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[du gAr'] inventor of the daguerrotype
Louis-Jacques Mandé Daguerre was born in Cormeilles-en-Parisis, on November 18, 1787. He showed early talent for drawing, and at the age of 16 began studying under the designer at the Paris Opera. Three years later he became the assistant of the panorama painter. In 1816 he branched out independently, and soon won considerable acclaim for his elaborate stage designs, as well as for his ingenious handling of lighting and lighting effects.
Having acquired enough money to set himself up as an artist, Daguerre graduated to painting panoramic views for the indoor "in the round" displays that were then very popular in Paris. To achieve perfect accuracy of representation, he drew the outlines of the views using a camera obscura, a light-tight box with a lens at one end to cast an image of the view on to a sheet of paper. In 1822, by using the same means, Daguerre introduced the Diorma. In this device, huge transparent and opaque painted screens were set up on a stage. By varying the lighting on the screens, so that one or the other or both were illuminated, he was able to produce the illusion of day and night passing over a scene such as a mountain pass or the interior of a church. The Diorama was an instant hit with Parisian audiences, and Daguerre became famous.
In 1826, Daguerre began a series of experiments to see whether the view projected on the screen of the camera obscura could be recorded on a plate by some chemical means. Fellow Frenchman Joseph-Nicéphore-Niépce was already working on such a means, but initially refused to let Daguerre help with the experiments. Daguerre persisted, however, and, in 1829, finally persuaded Niépce to enter into a partnership agreement. Although Niépce had already succeeded in producing the first "photograph" in 1826, that photograph had required an exposure time of eight hours in order to produce an image. It was that long exposure time that both men hoped to improve upon, but Niépce died before any workable process had been developed. Undaunted, Daguerre simply purchased Niépce's materials and continued the experiments.
In 1831, Daguerre discovered that a silver iodide plate was sensitive to light, but still failed to produce an image in the camera obscura in a reasonable time. The breakthrough came four years later, when Daguerre put an exposed plate in his chemical cupboard, intending to re-coat it for later experiments. When he removed the plate a few days later he found that the latent image had been developed. After a process of elimination he was able to conclude that mercury vapor from a broken thermometer had been responsible for producing the image. The mercury vapor had attached itself to the silver iodide affected by the light, thus producing a picture with brilliant highlights. This inadvertent discovery made it possible to reduce the exposure time from several hours to thirty minutes or so. By 1837 he had developed the Daguerreotype, an image developed on a highly-polished, silver-plated sheet of copper sensitized with iodine vapors, exposed in a large box camera, developed in mercury fumes, and stabilized with salt water.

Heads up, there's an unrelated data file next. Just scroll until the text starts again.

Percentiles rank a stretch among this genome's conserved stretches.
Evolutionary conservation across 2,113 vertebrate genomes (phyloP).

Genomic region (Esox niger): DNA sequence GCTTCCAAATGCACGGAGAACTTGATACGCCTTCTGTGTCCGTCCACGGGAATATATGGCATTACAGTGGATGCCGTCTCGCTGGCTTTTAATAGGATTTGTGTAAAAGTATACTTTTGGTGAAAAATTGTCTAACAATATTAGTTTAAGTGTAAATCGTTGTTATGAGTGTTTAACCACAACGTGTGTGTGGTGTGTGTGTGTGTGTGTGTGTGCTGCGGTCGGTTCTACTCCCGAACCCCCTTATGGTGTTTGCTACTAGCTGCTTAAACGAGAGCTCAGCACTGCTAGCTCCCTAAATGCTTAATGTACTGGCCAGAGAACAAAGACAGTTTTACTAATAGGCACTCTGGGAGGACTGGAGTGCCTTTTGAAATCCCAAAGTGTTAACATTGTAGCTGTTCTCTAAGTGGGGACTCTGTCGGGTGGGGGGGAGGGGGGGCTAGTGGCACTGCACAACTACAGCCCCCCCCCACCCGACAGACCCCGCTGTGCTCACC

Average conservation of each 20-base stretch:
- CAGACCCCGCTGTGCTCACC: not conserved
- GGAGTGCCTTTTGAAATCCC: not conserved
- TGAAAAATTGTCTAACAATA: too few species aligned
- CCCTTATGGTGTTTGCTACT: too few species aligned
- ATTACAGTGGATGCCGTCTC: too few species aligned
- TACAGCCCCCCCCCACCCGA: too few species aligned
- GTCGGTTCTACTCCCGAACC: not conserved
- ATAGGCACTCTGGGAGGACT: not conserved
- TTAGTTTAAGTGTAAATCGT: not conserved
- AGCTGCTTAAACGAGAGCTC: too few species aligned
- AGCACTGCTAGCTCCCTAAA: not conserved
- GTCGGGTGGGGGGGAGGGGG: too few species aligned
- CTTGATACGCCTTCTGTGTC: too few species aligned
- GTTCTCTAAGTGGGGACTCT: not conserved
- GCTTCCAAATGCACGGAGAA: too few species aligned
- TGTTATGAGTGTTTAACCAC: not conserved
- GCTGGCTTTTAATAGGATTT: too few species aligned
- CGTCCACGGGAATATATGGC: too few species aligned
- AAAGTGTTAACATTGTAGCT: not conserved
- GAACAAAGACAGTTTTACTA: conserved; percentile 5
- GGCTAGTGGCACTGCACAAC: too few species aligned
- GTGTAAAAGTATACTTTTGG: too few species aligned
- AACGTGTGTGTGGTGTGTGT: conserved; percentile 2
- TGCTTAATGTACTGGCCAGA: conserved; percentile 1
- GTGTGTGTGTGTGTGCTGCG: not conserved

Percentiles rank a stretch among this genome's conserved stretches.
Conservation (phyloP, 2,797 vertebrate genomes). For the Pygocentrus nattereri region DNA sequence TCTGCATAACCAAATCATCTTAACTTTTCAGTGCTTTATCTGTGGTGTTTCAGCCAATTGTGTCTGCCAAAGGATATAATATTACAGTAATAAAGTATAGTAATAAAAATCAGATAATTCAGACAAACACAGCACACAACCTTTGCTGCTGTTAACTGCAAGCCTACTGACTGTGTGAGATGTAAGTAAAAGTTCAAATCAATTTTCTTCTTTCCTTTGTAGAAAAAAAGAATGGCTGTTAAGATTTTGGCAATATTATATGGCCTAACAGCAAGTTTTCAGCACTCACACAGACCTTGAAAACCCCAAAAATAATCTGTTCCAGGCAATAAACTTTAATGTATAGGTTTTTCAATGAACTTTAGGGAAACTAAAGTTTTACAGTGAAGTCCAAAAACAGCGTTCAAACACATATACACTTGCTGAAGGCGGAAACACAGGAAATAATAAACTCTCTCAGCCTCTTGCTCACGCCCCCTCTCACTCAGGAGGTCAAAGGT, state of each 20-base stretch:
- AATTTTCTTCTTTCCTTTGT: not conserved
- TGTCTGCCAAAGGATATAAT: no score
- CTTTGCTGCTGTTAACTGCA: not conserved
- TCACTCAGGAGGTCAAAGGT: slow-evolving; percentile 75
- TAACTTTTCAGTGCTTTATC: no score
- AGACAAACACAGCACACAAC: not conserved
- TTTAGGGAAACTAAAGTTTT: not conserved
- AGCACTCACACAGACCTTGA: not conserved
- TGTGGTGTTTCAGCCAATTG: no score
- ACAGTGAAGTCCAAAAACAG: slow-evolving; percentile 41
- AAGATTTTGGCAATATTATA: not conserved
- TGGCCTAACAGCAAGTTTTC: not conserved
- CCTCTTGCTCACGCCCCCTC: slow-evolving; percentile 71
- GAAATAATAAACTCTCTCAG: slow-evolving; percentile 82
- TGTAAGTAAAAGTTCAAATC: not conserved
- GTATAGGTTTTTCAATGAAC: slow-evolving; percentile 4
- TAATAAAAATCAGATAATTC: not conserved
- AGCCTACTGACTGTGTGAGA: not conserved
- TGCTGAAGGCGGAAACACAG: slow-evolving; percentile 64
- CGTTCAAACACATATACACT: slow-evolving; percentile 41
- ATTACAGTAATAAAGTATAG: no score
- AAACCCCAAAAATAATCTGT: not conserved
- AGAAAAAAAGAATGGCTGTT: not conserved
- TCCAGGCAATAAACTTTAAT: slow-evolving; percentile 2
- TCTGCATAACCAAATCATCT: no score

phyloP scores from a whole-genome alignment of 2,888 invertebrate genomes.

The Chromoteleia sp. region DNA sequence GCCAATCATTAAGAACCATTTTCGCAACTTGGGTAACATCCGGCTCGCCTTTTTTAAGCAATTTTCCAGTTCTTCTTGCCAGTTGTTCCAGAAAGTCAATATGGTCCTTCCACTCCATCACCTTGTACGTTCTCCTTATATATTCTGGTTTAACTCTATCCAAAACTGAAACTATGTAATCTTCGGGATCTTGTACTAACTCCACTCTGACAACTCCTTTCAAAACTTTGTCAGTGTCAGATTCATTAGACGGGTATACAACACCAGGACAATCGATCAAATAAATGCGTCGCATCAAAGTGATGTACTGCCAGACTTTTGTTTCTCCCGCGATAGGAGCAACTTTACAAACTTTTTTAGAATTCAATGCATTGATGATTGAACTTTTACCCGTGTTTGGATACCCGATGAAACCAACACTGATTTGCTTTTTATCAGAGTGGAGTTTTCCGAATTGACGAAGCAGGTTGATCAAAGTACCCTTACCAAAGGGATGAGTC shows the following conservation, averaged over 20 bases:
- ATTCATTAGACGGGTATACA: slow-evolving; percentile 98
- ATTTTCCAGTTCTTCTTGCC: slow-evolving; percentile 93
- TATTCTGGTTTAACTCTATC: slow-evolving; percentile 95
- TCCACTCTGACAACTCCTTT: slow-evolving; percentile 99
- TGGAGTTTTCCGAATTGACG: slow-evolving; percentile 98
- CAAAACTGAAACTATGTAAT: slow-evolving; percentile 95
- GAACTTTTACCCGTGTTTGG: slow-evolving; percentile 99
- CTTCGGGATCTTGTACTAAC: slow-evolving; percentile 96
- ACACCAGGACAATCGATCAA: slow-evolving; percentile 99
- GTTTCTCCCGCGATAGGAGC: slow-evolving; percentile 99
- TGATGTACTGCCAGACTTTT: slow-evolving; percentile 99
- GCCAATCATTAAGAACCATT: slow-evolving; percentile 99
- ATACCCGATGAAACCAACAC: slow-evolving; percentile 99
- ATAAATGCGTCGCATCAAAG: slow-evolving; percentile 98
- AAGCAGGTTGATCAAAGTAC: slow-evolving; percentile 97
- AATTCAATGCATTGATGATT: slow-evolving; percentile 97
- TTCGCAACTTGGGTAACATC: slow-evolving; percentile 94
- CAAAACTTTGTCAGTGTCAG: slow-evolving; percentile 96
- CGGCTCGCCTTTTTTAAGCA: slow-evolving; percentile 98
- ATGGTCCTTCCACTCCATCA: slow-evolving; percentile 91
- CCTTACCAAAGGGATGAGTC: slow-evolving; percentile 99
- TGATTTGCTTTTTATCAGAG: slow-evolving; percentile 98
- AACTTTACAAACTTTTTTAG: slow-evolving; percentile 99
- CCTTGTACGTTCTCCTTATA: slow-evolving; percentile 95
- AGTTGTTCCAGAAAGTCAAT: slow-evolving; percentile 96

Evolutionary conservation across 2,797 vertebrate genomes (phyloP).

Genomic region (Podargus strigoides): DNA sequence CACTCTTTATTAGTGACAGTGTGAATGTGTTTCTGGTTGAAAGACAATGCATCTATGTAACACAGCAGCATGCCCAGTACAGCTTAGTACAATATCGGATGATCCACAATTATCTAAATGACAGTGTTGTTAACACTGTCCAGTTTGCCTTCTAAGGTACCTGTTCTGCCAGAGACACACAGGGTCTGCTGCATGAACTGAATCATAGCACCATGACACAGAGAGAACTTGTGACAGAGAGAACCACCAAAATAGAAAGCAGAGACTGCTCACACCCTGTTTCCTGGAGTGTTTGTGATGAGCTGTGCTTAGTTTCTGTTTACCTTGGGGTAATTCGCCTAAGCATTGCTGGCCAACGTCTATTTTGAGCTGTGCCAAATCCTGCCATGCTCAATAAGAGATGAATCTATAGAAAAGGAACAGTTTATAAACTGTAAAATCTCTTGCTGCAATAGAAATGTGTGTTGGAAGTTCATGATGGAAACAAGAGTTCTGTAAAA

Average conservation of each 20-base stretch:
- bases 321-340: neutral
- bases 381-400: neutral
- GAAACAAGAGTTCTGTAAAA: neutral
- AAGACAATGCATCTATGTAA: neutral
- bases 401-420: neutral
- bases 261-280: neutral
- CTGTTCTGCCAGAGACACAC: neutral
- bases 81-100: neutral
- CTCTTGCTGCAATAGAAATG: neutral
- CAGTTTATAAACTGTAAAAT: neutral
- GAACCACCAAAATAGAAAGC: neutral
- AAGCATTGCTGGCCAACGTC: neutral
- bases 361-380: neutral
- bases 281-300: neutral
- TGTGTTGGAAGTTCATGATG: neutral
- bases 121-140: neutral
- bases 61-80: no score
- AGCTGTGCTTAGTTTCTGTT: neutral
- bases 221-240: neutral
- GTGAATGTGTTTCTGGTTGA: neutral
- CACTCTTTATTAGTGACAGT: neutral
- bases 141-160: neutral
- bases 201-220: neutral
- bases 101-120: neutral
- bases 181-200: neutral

The Daguerreotype was formally presented to the general public on August 19, 1839, and was an immediate sensation. Although Daguerre had agreed to make the process itself freely available to everyone in exchange for a lifetime pension from the French government, he wisely retained patent rights on the equipment necessary for the process. The pension, combined with royalties on his equipment patents, allowed Daguerre to spend the rest of his life in retirement and allow others to further perfect the photographic process. He died in Bry-sur-Marne (near Paris) on July 10, 1851.
Daguerre's laboratory burned to the ground on March 8, 1839, taking all of his written records and the bulk of his early experimental works with it. Fortunately, however, one of the few original Daguerreotypes to survive was the one below, taken in 1839. This picture of a Paris boulevard gives the impression of an empty street because the long exposure time prevented moving objects from registering. But, if you look closely, you can see something special towards the lower left corner of the image. A man chose to have his shoes shined while the picture was being exposed, and, since he and the shoe shine man stayed in one place long enough, the two became the first people ever to be photographed.
Heilbrunn Timeline of Art History www.metmuseum.org
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This page was last updated on 09/28/2018.